Comcast’s Roberts: Web Video Comes in Peace
Brian Roberts, CEO of Comcast, the nation’s largest cable company, says that Web video can be a friend of the cable industry.
Taking part in the opening session at the National Cable and Telecommunications Association’s Cable Show in Washington, D.C. Wednesday, Mr. Roberts said that consumer demand for video over the Web could benefit both cable operators and content providers.
“It’s powering our broadband business,” which he said was the fastest growing segment at Comcast and most other cable operators. Consumers are seeking higher speeds and switching from phone company DSL services, he said.
At the same time, Web video offers content companies another opportunity “to monetize in this horrific advertising environment.”
(Read the full text of the keynote address at the Cable Show ’09 by NCTA President Kyle McSlarrow.)
There are concerns that as the amount of video on the Web increases, consumers will bypass cable and use their broadband connection to get the programming they want without paying subscription fees.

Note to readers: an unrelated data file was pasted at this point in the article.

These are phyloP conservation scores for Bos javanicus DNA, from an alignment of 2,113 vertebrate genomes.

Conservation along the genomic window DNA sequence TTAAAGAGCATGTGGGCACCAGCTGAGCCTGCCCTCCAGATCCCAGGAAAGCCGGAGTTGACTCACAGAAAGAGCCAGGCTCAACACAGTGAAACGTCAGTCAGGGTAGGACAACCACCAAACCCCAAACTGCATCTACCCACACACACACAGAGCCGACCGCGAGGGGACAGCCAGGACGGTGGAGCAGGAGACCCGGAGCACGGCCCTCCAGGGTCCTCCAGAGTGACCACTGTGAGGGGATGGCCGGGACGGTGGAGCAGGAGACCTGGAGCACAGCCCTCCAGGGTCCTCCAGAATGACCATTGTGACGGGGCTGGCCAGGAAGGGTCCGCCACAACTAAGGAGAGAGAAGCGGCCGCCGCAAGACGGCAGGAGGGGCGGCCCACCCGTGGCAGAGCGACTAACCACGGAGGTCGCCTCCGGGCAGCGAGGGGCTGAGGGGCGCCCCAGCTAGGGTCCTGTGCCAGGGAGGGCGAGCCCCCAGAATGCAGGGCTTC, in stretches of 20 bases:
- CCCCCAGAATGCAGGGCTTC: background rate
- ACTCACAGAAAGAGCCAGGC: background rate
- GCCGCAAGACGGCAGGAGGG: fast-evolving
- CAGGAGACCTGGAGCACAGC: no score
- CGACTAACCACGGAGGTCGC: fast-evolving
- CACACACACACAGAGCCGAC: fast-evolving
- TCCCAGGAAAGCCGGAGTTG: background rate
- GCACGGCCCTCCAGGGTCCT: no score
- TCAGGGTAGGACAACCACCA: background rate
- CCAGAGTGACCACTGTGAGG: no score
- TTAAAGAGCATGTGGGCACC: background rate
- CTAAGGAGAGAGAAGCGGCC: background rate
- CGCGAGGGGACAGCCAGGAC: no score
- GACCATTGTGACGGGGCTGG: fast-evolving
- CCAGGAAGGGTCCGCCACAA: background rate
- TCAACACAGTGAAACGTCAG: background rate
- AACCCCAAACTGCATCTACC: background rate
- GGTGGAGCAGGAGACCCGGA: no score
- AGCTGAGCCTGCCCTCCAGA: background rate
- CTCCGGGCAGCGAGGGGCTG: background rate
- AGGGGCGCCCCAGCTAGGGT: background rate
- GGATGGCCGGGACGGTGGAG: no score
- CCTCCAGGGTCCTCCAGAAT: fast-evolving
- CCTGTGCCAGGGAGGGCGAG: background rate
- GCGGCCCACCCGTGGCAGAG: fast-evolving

Mr. Roberts drew a distinction between broadcast network content, which has historically been free to the consumer, and cable network content, which has been available by subscription.
He said that talks and tests are underway to find ways to give consumers what they want—the ability to see what they want, when they want on whatever device they want—“in a way that adds value, not destroys value.”
Mr. Roberts was also upbeat about how cable is standing up to the crisis in the economy.
He recalled working in 1982 in Flint, Mich., when the unemployment rate was 24%.
“We added customers that year,” he said.
“It’s going to be hard but we’re in an industry that can afford to widen the moat by continuing to invest,” Mr. Robert said.
Comcast will offer economy tier products and change the way it interfaces with customers that can’t pay their bills. But, he said, “at times like this, a company like ours should invest.”
Mr. Roberts said he asked his father, Comcast founder Ralph Roberts, who lived through the Great Depression, what he thought about the current situation.
Mr. Roberts said his dad said it will probably take longer and be worse than we’d like, but America can come roaring out of the recession. Mr. Roberts senior added that at age 89, he plans to be there when we come out of the recession.
Pat Esser, CEO of Cox Communications, said that he’s encouraging his top executives to spread optimism.
He says many measures of corporate success continue to climb.
“We’re an industry that’s still growing customers,” he said.
Consumers see their broadband connection and cable TV connection as two of their most valuable assets.
“You’ve got to keep reinforcing that,” he said